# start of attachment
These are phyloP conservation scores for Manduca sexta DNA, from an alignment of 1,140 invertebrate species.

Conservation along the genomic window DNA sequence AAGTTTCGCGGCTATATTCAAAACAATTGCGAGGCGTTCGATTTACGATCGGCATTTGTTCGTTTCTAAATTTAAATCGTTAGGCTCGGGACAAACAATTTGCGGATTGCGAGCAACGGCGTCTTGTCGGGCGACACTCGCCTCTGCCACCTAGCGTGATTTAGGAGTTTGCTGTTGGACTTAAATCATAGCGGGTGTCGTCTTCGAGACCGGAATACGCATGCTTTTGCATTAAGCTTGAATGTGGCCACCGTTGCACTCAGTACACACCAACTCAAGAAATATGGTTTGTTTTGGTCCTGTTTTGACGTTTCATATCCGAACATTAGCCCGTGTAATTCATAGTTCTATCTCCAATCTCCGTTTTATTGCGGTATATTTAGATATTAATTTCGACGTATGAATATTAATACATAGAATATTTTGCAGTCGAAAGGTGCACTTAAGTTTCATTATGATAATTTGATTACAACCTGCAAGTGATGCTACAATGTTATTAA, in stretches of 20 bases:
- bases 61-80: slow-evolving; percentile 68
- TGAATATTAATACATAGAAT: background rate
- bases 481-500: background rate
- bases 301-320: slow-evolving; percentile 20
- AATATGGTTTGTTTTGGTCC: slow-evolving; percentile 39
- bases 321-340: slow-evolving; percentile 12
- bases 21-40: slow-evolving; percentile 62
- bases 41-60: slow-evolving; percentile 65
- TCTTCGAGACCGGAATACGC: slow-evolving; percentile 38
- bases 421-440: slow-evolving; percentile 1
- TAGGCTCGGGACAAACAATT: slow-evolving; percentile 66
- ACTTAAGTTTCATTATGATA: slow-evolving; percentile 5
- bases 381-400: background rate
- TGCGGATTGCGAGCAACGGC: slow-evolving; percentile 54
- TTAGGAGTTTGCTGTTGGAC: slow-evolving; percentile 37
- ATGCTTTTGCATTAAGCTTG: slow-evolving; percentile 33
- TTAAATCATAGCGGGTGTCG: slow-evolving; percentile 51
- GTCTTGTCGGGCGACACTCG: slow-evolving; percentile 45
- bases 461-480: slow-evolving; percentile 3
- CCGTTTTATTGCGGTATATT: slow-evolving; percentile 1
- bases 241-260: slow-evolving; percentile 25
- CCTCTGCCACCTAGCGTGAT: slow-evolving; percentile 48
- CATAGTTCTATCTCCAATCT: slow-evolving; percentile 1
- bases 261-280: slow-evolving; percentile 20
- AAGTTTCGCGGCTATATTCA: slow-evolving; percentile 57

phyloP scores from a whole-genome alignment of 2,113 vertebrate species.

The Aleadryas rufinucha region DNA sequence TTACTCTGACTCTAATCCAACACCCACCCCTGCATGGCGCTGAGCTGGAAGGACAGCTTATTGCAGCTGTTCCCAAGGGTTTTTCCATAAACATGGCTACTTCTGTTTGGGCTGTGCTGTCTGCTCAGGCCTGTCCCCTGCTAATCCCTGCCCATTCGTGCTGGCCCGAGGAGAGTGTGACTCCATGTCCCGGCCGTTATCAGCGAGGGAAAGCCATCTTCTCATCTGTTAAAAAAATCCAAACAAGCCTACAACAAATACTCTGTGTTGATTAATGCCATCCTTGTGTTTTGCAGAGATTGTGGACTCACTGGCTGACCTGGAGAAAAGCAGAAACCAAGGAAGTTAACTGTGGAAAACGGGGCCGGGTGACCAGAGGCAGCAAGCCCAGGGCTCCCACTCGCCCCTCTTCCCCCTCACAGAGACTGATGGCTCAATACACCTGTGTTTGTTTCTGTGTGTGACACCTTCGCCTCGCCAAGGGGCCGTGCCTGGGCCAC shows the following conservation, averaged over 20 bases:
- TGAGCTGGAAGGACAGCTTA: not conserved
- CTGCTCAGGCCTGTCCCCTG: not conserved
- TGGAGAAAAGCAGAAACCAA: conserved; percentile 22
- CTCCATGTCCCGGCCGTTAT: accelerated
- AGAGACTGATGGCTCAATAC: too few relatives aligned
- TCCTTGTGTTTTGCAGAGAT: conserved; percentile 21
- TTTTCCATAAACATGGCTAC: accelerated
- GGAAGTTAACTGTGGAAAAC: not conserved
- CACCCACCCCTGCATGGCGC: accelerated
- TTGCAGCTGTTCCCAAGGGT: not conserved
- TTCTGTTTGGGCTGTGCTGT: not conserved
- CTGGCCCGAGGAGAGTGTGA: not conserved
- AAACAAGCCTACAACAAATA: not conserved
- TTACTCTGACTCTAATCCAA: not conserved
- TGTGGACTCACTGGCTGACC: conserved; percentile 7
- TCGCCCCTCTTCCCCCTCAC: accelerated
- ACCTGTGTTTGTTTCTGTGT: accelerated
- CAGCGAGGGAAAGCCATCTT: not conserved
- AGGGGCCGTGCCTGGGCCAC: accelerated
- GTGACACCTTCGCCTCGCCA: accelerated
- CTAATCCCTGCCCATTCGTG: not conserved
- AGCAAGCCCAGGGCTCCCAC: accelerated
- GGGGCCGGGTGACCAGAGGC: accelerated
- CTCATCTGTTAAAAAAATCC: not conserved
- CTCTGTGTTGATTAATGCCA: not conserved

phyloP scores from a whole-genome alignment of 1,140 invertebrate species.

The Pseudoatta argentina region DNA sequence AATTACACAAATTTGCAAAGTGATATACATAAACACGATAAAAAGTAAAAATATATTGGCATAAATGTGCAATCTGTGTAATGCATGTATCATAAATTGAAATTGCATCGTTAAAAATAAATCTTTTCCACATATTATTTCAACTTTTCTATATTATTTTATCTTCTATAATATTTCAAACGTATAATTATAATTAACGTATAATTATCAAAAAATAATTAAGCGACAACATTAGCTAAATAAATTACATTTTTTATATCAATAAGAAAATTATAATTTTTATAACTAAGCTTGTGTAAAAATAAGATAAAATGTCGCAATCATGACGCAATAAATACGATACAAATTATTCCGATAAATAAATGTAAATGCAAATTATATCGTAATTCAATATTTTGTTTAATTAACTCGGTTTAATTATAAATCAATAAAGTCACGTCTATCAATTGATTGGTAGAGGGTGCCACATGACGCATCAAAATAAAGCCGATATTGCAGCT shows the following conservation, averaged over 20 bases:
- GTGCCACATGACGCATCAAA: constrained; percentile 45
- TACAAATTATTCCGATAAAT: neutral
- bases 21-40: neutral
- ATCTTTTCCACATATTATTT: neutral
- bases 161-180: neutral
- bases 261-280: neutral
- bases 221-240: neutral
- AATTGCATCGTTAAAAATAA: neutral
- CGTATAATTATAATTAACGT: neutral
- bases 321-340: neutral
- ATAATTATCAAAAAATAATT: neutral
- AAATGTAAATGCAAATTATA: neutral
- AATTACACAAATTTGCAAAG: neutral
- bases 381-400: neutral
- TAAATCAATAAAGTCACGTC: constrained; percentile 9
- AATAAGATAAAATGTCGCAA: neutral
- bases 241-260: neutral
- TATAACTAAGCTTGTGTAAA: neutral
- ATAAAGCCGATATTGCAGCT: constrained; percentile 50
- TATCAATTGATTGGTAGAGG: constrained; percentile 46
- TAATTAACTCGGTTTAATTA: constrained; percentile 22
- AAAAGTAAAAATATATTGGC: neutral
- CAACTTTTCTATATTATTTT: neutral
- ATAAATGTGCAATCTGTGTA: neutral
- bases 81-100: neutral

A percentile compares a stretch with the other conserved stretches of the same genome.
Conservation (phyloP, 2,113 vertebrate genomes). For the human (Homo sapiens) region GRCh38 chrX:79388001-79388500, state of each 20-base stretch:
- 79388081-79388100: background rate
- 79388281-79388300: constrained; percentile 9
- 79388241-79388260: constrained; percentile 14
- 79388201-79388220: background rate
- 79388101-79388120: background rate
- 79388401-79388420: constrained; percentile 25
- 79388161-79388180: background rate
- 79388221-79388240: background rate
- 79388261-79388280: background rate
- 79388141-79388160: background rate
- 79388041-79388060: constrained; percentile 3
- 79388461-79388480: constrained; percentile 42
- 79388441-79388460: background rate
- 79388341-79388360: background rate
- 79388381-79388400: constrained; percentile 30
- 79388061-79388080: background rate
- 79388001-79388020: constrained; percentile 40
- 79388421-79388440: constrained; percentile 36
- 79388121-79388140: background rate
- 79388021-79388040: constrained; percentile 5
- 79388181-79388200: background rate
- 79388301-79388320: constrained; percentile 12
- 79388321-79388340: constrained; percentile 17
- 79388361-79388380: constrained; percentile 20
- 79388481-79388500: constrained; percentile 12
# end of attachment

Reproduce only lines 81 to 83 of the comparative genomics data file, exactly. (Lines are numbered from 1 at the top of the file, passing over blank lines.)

- bases 81-100: neutral

A percentile compares a stretch with the other conserved stretches of the same genome.
Conservation (phyloP, 2,113 vertebrate genomes). For the human (Homo sapiens) region GRCh38 chrX:79388001-79388500, state of each 20-base stretch: